The Lifespan of a Fact
Named a top 10 Best Book of 2012 by Slate.com
An innovative essayist and his fact-checker do battle about the use of truth and the definition of nonfiction.
How negotiable is a fact in nonfiction? In 2003, an essay by John D’Agata was rejected by the magazine that commissioned it due to factual inaccuracies. That essay—which eventually became the foundation of D’Agata’s critically acclaimed About a Mountain—was accepted by another magazine, The Believer, but not before they handed it to their own fact-checker, Jim Fingal. What resulted from that assignment was seven years of arguments, negotiations, and revisions as D’Agata and Fingal struggled to navigate the boundaries of literary nonfiction.
This book reproduces D’Agata’s essay, along with D’Agata and Fingal’s extensive correspondence. What emerges is a brilliant and eye-opening meditation on the relationship between “truth” and “accuracy” and a penetrating conversation about whether it is appropriate for a writer to substitute one for the other.
- February 2012
- 7 × 9.2 in
/ 128 pages
- Sales Territory: Worldwide including Canada, but excluding the British Commonwealth.
Endorsements & Reviews
“...[H]ere is the genius of this little book, for as it progresses, D'Agata and Fingal turn everything around on us, until even our most basic assumptions are left unclear. Who says writers owe readers anything? Or that genre, such as it is, is a valid lens through which to consider literary work? ...[T]he book is "an enactment of the experience of trying to find meaning"— a vivid and reflective meditation on the nature of nonfiction as literary art.” — David L. Ulin, L.A. Times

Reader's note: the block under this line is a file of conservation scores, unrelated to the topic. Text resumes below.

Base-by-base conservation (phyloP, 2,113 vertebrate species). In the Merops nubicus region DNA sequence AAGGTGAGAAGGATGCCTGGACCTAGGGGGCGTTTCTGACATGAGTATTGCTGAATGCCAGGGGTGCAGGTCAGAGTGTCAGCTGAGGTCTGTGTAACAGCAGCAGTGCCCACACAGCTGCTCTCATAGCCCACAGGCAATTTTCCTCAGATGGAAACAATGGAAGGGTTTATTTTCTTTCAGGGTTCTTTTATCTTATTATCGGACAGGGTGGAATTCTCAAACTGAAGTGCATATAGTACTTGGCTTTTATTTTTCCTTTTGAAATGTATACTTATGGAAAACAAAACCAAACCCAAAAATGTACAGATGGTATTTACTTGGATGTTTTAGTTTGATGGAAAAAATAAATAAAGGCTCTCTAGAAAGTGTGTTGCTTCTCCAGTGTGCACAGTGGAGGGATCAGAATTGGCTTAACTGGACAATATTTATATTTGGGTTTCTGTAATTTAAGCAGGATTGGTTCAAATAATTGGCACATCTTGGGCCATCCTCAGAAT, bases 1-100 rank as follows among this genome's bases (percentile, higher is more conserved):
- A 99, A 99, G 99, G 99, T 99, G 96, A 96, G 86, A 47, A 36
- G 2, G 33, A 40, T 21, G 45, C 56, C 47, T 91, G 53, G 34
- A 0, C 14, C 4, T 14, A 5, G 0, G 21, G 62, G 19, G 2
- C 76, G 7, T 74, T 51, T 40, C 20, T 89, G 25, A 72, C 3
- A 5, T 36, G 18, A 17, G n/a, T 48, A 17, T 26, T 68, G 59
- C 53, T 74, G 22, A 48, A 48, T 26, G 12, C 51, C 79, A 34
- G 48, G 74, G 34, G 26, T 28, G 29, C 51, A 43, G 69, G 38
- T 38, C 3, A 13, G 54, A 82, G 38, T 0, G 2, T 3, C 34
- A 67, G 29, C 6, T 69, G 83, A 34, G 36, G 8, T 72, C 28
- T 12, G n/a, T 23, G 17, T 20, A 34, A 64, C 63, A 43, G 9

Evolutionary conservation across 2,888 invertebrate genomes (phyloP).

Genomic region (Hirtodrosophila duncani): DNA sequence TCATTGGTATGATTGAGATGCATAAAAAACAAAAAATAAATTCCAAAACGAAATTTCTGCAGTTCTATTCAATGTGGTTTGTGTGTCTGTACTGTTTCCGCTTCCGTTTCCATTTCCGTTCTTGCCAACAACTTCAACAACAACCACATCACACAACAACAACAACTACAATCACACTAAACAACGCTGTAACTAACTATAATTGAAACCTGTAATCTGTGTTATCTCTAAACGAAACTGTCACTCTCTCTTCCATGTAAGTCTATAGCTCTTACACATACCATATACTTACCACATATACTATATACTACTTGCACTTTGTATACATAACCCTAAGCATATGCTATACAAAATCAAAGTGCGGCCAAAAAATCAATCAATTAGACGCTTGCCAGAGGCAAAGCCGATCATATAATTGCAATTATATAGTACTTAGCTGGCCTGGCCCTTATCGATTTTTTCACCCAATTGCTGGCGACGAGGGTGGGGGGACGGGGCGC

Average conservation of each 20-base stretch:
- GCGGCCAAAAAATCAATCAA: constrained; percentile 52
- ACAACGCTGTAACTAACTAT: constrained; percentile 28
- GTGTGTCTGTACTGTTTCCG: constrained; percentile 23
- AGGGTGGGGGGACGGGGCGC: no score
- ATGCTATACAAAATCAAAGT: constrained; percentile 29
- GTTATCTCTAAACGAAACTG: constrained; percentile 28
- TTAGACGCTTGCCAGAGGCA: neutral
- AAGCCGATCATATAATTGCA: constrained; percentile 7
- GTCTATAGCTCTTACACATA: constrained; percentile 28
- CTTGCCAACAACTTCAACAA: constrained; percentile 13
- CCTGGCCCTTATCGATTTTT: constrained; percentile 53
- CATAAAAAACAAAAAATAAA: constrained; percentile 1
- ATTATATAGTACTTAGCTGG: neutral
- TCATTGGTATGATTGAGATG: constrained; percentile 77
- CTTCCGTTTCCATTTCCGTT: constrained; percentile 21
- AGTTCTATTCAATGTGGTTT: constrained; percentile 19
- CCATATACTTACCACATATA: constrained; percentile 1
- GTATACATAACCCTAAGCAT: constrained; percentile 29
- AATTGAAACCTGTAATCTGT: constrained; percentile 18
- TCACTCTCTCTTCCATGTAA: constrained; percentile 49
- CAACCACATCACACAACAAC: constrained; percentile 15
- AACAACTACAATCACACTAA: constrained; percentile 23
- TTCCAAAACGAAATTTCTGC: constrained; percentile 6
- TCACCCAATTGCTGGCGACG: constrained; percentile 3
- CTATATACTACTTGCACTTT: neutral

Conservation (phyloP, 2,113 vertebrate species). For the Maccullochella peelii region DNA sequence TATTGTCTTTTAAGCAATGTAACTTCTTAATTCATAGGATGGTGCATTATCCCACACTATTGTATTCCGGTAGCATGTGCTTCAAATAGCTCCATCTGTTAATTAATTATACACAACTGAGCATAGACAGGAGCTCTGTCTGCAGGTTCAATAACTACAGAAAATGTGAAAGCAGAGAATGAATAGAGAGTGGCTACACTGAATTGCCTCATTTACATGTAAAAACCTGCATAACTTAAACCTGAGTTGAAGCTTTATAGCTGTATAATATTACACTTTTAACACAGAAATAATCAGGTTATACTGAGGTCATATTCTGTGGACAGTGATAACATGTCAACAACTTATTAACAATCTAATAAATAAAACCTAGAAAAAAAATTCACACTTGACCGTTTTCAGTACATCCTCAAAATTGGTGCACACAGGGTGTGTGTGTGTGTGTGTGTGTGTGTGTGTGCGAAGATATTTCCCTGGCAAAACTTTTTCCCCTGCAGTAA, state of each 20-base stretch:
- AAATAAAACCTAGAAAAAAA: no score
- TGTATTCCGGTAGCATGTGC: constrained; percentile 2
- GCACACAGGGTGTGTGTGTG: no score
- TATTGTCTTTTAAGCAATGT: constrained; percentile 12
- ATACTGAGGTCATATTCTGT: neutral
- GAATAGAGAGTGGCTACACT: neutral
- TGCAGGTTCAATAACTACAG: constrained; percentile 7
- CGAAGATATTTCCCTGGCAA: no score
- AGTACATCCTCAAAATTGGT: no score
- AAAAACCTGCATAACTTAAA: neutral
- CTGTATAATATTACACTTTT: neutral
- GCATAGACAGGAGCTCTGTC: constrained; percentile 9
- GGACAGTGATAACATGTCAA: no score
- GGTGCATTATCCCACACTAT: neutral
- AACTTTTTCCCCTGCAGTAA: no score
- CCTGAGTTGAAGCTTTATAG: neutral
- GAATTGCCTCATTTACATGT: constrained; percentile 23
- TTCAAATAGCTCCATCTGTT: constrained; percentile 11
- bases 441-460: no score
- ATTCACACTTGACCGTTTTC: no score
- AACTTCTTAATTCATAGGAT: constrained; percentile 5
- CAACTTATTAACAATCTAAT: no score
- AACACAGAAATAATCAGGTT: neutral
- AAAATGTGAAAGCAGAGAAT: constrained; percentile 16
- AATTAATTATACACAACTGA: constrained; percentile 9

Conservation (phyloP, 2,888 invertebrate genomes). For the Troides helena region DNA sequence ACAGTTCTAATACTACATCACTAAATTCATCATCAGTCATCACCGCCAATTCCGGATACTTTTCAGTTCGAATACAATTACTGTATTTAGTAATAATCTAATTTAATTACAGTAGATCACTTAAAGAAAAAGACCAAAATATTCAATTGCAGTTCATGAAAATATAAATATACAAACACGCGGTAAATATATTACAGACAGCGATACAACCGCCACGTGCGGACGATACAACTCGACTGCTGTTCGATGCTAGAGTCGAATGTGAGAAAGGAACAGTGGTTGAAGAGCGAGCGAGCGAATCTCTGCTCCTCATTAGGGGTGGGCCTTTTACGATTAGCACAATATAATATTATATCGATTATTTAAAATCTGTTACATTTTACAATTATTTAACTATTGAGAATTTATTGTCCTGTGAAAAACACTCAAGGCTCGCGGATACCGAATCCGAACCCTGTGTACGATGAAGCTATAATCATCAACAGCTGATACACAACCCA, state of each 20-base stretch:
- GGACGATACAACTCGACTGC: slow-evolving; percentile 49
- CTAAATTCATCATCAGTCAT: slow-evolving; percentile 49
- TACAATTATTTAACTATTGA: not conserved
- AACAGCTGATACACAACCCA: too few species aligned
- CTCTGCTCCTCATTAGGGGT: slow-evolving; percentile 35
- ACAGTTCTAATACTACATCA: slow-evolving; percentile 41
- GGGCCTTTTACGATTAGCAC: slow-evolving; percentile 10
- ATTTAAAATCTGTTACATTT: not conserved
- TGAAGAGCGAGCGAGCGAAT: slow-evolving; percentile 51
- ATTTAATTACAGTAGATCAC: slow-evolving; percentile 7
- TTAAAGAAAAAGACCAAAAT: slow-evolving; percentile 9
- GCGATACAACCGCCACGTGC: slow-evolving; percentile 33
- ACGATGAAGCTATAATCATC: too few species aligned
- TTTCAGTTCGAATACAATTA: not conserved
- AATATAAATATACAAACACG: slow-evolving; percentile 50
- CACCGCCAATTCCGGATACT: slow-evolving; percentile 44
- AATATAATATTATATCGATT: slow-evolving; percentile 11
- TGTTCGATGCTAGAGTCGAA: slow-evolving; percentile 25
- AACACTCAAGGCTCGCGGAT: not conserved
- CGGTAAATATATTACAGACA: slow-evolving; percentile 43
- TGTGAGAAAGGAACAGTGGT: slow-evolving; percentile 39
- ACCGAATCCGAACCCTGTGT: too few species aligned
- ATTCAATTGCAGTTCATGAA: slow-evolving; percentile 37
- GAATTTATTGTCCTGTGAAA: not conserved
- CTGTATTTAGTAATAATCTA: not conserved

“A fascinating and dramatic power struggle over the intriguing question of what nonfiction should, or can, be.” — Lydia Davis
“Very à propos in our era of spruced-up autobiography and fabricated reporting, this is a whip-smart, mordantly funny, thought-provoking rumination on journalistic responsibility and literary license.” — Publishers Weekly
“A singularly important meditation on fact and fiction, the imagination and life, fidelity and freedom. Provocative, maddening, and compulsively readable, The Lifespan of a Fact pulses through a forest of detail to illuminate high-stakes, age-old questions about art and ethics—questions to which the book (blessedly!) provides no easy answers.” — Maggie Nelson
“...The Lifespan of a Fact... is less a book than a knock-down, drag-out fight between two tenacious combatants, over questions of truth, belief, history, myth, memory and forgetting.” — Jennifer McDonald, New York Times Book Review
“A riveting essay delving into the arcane yet entertaining debate within the writing community over the relationship between truth and accuracy when writing creative nonfiction....” — Kirkus Reviews
“...Thus begins the alternately absorbing and infuriating exercise that is the book The Lifespan of a Fact, a Talmudically arranged account of the conflict between Jim Fingal, zealous checker, and John D’Agata, nonfiction fabulist, which began in 2005 and resulted in this collaboration.” — Gideon Lewis-Kraus, New York Times Magazine
“If you like compelling, emotional stories set in wild, business-friendly locales, this book delivers.” — Daniel Roberts, Fortune Magazine
Also by John D'Agata